By David Cho
Washington Post Staff Writer
Friday, June 6, 2008
Hedge funds and big Wall Street banks are taking advantage of loopholes in federal trading limits to buy massive amounts of oil contracts, according to a growing number of lawmakers and prominent investors, who blame the practice for helping to push oil prices to record highs.
The federal agency that oversees oil trading, the Commodity Futures Trading Commission, has exempted these firms from rules that limit speculative buying, a prerogative traditionally reserved for airlines and trucking companies that need to lock in future fuel costs.
The CFTC has also waived regulations over the past decade on U.S. investors who trade commodities on some overseas markets, freeing those investors to accumulate large quantities of the future oil supply by making purchases on lightly regulated foreign exchanges.
Over the past five years, investors have become such a force on commodity markets that their appetite for oil contracts has been equal to China's increase in demand over the same period, said Michael Masters, a hedge fund manager who testified before Congress on the subject last month. The commodity markets, he added, were never intended for such large financial players.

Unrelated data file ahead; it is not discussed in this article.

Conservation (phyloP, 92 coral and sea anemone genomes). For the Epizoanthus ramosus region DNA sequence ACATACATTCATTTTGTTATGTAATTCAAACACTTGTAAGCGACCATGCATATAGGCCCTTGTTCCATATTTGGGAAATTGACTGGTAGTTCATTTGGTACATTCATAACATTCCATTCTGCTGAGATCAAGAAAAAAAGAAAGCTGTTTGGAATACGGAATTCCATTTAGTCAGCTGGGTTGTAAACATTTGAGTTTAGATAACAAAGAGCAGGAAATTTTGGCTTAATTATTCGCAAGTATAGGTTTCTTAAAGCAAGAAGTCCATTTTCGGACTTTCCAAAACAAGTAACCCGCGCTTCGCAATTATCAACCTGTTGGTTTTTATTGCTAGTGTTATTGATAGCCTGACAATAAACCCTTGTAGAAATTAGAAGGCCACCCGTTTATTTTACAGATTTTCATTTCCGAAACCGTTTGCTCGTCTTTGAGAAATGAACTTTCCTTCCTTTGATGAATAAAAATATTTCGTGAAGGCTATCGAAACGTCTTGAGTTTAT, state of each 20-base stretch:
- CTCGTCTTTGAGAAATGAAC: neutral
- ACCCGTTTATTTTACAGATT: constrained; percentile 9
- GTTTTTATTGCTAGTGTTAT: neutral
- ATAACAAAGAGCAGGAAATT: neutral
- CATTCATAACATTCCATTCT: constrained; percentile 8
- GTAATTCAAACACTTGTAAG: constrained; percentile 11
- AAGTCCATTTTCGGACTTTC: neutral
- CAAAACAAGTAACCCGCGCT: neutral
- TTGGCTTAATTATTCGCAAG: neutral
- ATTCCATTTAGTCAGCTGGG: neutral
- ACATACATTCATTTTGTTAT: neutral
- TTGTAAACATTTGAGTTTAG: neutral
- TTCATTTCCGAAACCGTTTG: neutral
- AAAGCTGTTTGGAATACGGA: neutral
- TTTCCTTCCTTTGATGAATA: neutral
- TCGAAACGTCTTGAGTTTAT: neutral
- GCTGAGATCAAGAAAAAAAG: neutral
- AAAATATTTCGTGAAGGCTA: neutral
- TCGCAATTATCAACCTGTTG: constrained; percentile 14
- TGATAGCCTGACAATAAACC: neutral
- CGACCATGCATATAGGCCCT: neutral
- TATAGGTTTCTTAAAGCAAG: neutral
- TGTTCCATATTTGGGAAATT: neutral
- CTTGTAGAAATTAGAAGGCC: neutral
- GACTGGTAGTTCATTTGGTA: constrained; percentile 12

"I've never said that financial speculation is behind all of the recent price increase here, but even if it's some of the reason, it's something society needs to look very hard at," he said.
Commodities have become especially enticing to investors as the credit crisis has roiled other investment opportunities such as stocks and debt-related securities. The recent flood of investment money has transformed the markets for oil, as well as uranium, wheat, cotton and other goods, into a volatile realm that some insiders call the Wild West of Wall Street.
Even as record oil prices translate into staggering increases at the pump, some regulators, including Treasury Secretary Henry M. Paulson Jr., say investors are not to blame. These officials cite supply and demand as a far bigger factor.